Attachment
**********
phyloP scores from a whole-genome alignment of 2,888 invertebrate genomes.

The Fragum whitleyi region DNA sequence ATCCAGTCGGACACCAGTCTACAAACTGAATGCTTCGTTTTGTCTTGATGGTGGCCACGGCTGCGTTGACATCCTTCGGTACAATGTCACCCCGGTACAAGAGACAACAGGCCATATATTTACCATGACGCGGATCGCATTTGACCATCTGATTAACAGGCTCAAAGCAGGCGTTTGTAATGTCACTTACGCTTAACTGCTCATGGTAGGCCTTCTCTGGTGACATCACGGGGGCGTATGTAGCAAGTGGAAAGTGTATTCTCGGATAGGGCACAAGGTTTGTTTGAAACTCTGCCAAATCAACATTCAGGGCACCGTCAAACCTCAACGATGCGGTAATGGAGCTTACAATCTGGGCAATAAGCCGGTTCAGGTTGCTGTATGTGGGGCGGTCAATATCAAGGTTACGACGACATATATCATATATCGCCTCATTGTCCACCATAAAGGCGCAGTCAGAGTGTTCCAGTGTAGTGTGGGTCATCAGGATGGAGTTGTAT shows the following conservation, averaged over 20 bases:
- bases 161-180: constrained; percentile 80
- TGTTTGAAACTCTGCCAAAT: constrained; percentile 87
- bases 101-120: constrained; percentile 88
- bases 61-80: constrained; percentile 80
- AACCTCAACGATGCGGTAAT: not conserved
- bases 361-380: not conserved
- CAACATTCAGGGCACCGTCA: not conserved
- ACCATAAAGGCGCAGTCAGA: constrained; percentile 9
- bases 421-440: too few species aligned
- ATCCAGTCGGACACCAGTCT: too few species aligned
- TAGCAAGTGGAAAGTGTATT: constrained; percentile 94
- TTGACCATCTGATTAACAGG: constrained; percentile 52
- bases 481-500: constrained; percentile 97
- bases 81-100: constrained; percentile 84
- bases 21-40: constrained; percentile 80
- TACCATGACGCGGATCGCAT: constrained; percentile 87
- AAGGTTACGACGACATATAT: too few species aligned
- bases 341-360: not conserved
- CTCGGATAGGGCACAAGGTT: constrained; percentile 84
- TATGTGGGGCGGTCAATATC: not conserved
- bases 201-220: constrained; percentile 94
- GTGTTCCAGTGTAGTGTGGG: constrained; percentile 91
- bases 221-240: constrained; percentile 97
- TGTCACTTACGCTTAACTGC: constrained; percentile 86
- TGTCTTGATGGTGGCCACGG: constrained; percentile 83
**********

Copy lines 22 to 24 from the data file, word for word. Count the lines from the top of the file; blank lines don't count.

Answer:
- TATGTGGGGCGGTCAATATC: not conserved
- bases 201-220: constrained; percentile 94
- GTGTTCCAGTGTAGTGTGGG: constrained; percentile 91